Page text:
ART initiation improves long-term depression symptoms in acute HIV
Improvements in depression symptoms remain stable at 6 years in individuals who maintain viral suppression after antiretroviral therapy (ART) during acute HIV-1 infection (AHI), according to a Thai study presented at the virtual Conference on Retroviruses and Opportunistic Infections (CROI) 2021.
While the 9-item Patient Health Questionnaire (PHQ-9) score at 6 years is associated with baseline score during AHI, moderate-to-severe depression symptoms during AHI “do not portend durable depression symptoms or impaired immunologic recovery after long-term ART,” the researchers said.
A total of 254 cohort participants initiated ART at a median 0 days (interquartile range [IQR], 0.1) following AHI diagnosis (Fiebig I-V) and completed the PHQ-9 (score 0–27) for depression symptoms and the Distress Thermometer (DT) for anxiety/stress (score 0–10) at untreated AHI (baseline), weeks 12, 24, 96, and every 48 weeks thereafter.
In the analysis, the researchers included participants who maintained suppressive ART over 288 weeks of follow-up, defined by the absence of plasma HIV RNA >400 cps/ml. Then, they compared week 288 PHQ-9 scores, CD4+ T cell counts, and CD4/CD8 levels based on baseline PHQ-9 scores (no depression: ≤9; moderate depression: 10-14; moderate-to-severe depression: ≥15).
Of the participants, 243 reached week 288 post-ART. Fifteen individuals withdrew from the cohort; 17 did not meet the HIV control criteria; 54 were co-enrolled into analytical treatment interruption studies; and 30 did not have paired baseline and week 288 records. Only 127 participants remained (median age, 28 years; 95 percent male), with median PHQ-9 and DT scores at baseline of 9 (IQR, 7–16) and 6 (IQR, 3.2–7.5), respectively. [CROI 2021, abstract 340]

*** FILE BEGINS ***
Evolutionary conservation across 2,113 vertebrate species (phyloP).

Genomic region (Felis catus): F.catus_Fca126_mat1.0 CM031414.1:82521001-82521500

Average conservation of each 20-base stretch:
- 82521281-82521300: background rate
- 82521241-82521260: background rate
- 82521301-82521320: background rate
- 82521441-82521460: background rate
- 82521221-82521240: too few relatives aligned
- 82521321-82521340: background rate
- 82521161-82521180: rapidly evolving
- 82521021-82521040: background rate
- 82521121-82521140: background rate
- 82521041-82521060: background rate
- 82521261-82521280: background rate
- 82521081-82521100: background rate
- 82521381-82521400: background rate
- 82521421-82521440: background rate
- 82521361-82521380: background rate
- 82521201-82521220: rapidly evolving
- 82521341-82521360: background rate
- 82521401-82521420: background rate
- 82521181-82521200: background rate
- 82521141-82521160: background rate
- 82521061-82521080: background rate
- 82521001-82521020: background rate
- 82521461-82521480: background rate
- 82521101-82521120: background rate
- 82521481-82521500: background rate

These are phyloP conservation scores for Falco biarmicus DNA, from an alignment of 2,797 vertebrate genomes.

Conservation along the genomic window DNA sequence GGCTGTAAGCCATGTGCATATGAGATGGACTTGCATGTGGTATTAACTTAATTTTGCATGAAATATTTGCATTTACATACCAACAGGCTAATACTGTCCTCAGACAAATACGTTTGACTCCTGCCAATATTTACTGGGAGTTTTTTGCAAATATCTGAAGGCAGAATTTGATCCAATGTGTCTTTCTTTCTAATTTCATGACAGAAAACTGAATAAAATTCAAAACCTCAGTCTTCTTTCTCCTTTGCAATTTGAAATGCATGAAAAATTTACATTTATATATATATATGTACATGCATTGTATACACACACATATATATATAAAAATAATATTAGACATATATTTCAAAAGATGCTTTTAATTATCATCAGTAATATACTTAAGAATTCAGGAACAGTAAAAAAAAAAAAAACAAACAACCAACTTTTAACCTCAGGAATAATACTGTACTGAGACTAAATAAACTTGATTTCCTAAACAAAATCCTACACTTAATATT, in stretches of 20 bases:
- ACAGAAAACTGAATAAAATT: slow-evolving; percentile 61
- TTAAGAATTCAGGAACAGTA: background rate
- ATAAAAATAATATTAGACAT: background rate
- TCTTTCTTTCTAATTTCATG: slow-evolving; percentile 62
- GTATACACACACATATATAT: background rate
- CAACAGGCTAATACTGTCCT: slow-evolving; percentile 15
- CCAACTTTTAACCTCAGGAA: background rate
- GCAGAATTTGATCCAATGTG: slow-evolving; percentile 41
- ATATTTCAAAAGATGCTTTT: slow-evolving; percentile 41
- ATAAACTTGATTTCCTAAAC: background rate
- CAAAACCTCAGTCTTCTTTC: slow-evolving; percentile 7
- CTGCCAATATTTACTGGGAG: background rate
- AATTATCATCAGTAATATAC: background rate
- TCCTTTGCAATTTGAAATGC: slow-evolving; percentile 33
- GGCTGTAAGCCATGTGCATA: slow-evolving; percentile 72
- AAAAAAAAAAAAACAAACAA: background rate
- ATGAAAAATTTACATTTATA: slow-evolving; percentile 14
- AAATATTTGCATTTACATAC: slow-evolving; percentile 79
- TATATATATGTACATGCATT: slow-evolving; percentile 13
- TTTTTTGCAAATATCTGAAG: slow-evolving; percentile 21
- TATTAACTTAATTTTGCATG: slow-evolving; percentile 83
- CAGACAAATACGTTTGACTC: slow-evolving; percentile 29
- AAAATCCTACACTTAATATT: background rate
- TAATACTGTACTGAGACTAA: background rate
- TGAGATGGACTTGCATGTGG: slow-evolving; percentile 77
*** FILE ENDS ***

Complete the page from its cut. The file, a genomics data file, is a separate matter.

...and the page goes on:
At baseline, the rates of moderate and moderate-to-severe depression symptoms were 21 percent and 27 percent, respectively. Median PHQ-9 and DT scores both improved post-ART to subclinical levels by week 24. After week 96, the corresponding rates of moderate and moderate-to-severe depression symptoms remained stable at about 10 percent and ≤4 percent.
An association was observed between baseline PHQ-9 score and the score at week 288 (p<0.001). Individuals with PHQ-9 ≥15 at baseline had higher plasma HIV RNA (p=0.011) and frequency of acute retroviral syndrome (p=0.043) as compared to the rest of the participants (PHQ-9 <15).
Individuals with PHQ-9 ≥15 at baseline also tended to have higher PHQ-9 scores than those in the no depression group at week 288 (5 [IQR, 2–8] vs 4 [IQR, 1–6]; p=0.083). However, the former showed a noninferior immune recovery in CD4+ T-cell and CD4/CD8 levels.
“In those who maintain viral suppression after ART initiation during AHI, depression symptoms remain stably improved at 6 years,” the researchers said.
An earlier study in Uganda and Kenya found that depression was not a barrier to ART initiation among East African HIV-infected persons in HIV serodiscordant couples. Additionally, ART initiation resulted in improved depressive symptoms in this setting. [AIDS Behav 2017;21:2509-2518]